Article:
Excited to read in due course Eben Kirksey's new book, Emergent Ecologies, from Duke University Press, a book that turns attention away from "doomsday scenarios" to see what "possibilities [might be found] in the wreckage of ongoing disasters." As the blurb says, "New generations of thinkers and tinkerers are learning how to care for emergent ecological assemblages—involving frogs, fungal pathogens, ants, monkeys, people, and plants—by seeding them, nurturing them, protecting them, and ultimately letting go." Kirksey teaches Environmental Humanities at the UNSW and at CUNY.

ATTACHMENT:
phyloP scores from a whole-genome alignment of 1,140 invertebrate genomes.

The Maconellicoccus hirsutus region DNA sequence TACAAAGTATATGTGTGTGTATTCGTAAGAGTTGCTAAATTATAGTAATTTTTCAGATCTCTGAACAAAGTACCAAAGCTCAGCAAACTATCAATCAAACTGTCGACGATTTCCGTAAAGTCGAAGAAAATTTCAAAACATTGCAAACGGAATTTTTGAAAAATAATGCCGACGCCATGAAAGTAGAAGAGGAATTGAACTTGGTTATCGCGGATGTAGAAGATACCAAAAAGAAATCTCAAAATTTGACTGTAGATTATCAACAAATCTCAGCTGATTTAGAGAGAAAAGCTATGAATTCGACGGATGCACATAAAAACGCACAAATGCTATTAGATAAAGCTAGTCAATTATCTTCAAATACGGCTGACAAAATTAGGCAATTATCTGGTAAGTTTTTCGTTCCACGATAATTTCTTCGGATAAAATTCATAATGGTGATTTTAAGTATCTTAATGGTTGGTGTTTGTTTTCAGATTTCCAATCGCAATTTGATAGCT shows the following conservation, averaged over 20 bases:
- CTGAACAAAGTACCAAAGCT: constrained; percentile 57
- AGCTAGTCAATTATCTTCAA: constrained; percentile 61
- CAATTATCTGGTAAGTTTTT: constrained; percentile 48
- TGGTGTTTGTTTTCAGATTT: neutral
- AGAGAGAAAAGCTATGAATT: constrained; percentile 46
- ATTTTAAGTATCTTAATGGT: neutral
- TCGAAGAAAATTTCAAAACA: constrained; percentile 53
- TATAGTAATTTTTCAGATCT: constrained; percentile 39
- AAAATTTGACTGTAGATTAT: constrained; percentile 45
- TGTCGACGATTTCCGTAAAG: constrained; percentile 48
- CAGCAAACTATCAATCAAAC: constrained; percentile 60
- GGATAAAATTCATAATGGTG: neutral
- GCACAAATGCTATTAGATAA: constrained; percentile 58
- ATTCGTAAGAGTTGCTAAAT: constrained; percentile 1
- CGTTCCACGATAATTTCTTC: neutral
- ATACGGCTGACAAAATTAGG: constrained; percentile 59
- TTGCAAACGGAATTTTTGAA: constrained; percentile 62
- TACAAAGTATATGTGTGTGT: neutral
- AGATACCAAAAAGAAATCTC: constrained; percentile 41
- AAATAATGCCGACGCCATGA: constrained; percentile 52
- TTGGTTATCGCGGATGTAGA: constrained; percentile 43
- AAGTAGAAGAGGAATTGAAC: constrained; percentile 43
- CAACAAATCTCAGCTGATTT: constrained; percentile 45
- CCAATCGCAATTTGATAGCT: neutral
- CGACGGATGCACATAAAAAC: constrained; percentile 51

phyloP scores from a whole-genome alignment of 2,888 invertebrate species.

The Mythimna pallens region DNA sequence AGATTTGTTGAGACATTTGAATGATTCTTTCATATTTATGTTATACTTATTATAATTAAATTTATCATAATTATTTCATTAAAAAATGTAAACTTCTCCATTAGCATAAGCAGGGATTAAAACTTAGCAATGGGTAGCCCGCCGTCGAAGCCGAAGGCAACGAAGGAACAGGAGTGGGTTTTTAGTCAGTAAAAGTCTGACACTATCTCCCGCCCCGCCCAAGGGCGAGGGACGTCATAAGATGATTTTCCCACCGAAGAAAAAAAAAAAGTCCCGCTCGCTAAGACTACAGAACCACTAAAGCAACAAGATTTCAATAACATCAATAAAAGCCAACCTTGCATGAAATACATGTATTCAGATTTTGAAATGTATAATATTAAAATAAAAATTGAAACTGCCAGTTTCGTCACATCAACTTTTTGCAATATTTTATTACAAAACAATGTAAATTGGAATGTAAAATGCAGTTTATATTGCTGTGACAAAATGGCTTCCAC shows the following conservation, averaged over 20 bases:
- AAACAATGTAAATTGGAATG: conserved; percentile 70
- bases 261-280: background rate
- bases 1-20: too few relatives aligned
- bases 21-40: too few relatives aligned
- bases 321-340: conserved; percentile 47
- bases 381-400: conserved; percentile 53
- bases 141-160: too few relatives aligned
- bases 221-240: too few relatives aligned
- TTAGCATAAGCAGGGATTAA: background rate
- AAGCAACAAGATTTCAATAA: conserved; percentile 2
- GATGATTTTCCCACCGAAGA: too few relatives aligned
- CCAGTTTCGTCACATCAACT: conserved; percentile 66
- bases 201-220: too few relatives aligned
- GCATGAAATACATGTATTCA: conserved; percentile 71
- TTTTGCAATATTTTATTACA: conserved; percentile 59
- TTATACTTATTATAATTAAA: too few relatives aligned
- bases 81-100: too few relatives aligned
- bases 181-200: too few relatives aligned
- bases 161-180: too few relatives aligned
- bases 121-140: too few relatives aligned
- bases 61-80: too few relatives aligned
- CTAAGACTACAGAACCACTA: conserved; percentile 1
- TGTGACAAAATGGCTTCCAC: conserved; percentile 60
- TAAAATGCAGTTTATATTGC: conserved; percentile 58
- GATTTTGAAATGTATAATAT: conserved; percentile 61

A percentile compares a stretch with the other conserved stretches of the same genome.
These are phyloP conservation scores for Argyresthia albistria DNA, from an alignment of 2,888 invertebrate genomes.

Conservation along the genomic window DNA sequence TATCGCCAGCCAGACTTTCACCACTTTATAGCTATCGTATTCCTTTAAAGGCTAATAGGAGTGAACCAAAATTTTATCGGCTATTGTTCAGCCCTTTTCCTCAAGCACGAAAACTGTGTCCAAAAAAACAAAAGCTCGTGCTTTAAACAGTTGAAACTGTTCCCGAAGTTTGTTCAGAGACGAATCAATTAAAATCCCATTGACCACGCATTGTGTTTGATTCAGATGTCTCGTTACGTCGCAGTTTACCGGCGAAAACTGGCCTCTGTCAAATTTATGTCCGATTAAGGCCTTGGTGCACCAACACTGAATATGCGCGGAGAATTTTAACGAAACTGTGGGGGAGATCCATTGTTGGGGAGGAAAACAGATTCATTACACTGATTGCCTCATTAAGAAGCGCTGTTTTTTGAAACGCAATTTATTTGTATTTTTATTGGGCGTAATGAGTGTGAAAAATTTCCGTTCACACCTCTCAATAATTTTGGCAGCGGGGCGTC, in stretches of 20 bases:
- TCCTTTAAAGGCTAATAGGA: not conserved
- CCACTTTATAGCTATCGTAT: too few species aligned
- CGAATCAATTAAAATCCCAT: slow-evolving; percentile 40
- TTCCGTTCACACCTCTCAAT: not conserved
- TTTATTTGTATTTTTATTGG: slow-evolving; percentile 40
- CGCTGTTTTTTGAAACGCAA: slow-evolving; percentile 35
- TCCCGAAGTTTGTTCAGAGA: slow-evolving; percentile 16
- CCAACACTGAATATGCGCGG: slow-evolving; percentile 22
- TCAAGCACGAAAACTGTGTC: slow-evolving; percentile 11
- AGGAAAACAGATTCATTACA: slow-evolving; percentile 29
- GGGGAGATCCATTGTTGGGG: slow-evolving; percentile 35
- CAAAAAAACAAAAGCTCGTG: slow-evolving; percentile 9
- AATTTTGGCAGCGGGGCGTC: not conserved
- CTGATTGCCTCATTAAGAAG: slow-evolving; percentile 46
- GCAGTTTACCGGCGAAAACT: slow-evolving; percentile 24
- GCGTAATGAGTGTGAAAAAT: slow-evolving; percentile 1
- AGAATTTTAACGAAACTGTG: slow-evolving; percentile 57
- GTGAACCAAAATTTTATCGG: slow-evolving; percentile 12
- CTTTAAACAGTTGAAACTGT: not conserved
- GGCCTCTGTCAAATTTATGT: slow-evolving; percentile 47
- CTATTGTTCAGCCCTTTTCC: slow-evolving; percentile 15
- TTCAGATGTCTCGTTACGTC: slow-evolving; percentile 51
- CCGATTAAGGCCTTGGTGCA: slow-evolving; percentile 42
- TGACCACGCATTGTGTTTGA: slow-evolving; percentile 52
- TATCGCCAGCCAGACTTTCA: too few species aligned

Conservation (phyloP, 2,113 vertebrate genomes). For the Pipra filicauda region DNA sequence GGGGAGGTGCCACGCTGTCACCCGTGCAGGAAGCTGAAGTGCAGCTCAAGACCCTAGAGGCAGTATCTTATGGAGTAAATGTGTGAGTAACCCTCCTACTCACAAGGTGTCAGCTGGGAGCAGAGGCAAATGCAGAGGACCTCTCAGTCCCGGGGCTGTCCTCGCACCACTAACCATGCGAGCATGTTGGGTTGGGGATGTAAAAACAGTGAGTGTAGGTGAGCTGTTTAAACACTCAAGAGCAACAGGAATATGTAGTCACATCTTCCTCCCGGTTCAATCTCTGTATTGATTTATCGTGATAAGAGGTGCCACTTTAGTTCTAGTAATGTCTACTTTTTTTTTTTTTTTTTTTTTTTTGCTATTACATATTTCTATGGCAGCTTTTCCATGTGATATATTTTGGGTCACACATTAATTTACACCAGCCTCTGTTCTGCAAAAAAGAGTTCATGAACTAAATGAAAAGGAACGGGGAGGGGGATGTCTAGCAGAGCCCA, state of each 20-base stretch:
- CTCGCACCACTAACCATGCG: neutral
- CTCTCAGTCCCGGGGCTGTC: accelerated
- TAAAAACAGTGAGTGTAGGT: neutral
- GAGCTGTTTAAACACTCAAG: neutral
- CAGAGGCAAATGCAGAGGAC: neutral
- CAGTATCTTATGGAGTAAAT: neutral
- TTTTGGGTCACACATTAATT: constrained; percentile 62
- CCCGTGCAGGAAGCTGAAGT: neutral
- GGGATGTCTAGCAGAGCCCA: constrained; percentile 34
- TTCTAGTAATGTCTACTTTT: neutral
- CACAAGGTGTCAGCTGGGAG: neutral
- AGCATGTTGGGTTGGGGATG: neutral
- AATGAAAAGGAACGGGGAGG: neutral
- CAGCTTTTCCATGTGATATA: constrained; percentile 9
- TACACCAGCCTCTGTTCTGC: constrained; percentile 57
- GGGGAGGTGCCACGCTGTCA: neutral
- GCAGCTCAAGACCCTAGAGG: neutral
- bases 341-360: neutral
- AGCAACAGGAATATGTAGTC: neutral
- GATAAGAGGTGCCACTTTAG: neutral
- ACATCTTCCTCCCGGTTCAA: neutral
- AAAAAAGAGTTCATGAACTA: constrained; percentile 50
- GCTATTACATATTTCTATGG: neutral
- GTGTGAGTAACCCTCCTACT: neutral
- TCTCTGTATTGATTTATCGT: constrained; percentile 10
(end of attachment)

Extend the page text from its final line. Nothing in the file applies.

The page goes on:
Project THE HUMANIST anthropocene
is a thought archive and workspace of Phillip John Usher (NYU) at the crossroads of early modern humanism and the problems and insights of the Anthropocene. Main Research Page.
ASLE (Association for the Study of Literature and the Environment)
Environmental Humanities (journal)
Resilience (A Journal of the Environmental Humanities)
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